to chime in (unwanted I'm sure
yes, this is a legal and commonly accepted tactic for DE (and other lists as well, like Land Raider lists).
all told, it nets you approximately 3.5 inches of gained first-turn projection (board control).
looking at it from an impact standpoint, it really only has a pronounced effect in one of the 3 main deployment types, pitched battle (unless your opponent is wholly unfamiliar with it).
look at it from;pitched battle
- in a pitched battle deployment you will see the opposing DE player set up first (if going second) and can deploy shallower/refuse flank. with the dep zones here, your DE player will have the greatest impact but least maneuvering room if you bubble-wrap/refuse flank. it's strong, but not a game breaker.DoW
- if the DE player deploys the allowed ONE troop(on 'port) and ONE HQ, in all likelihood it's dead in the water before it has any impact...so he/she probably hasn't even deployed (all off-table is best for a DE player here, so it is of no concern for DoW).spearhead
- easiest to deploy shallow and deny the first turn charge, with the potential for two turns of shooting if the DE player still sticks it out in the wind.
if you want to see it from a fairness standpoint, it's simply a function of the game that ALL armies can utilize, just some better than the other...and from the DE perspective (with the loss of 'I always go first if the attacker' from 3rd/4th ed) helps compensate for the fragility of their vehicles...seriously, vehicles you can use a spitball to bring down.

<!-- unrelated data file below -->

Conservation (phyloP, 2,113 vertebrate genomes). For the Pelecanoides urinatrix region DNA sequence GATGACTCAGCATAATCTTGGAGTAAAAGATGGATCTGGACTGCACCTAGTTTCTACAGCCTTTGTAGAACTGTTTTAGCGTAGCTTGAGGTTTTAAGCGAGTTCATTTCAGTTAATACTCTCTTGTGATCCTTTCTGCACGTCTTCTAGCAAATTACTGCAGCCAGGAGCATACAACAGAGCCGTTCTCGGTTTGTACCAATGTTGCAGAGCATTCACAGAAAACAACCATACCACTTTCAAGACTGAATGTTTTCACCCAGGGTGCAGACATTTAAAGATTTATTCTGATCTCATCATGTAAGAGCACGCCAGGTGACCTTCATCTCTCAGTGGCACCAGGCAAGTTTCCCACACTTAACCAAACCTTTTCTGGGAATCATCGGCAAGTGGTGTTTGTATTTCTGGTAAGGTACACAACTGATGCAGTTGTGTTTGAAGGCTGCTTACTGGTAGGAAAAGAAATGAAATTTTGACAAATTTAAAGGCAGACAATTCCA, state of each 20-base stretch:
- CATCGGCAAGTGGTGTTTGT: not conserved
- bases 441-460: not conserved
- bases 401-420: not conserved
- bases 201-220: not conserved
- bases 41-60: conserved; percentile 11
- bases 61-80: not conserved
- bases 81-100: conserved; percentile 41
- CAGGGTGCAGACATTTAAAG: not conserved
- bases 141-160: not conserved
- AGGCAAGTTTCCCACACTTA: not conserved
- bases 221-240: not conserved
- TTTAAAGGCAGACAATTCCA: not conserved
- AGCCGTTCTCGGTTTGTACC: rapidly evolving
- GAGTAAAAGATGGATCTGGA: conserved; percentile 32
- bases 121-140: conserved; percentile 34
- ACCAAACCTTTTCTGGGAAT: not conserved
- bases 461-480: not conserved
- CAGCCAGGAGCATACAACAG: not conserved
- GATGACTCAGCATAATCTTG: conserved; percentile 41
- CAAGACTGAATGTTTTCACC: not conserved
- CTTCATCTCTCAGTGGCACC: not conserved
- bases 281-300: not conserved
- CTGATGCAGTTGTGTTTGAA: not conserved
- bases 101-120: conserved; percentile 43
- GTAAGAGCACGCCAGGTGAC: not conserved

it grew more out of sacrificial forward 'cover providing' units that survive the opposing alpha-strike (when seized upon, which can be a complete death-knell for a deployed DE player
) than any true game-unbalancing meta-manipulation 'I has moar powah'
it is shocking, and wholly disheartening, if you are caught off-guard by it...but a fairly easily accounted for tactic ONCE EXPERIENCED.
honestly, some of the best DE tactics involve null-deployment...and if full reserves, leads to relatively short/dull games in which one player twiddles his thumbs while the other gleefully grins awaiting his wave of doom...
so for fun, which would you rather have;
a full game, with both players duking it out all 5-7 turns, or
a 3-4 turn game where only one player controls the tempo?
(the latter is far more common if this common, basic tactic for DE is removed)
if you want to 'house-rule' it, that's up to the consensus...but keep in mind, with the 5e functionality wholly developed by the time this 'dex arrived, the units are likely 'costed' with these functions in mind...and any alteration to the core function can overcost these units.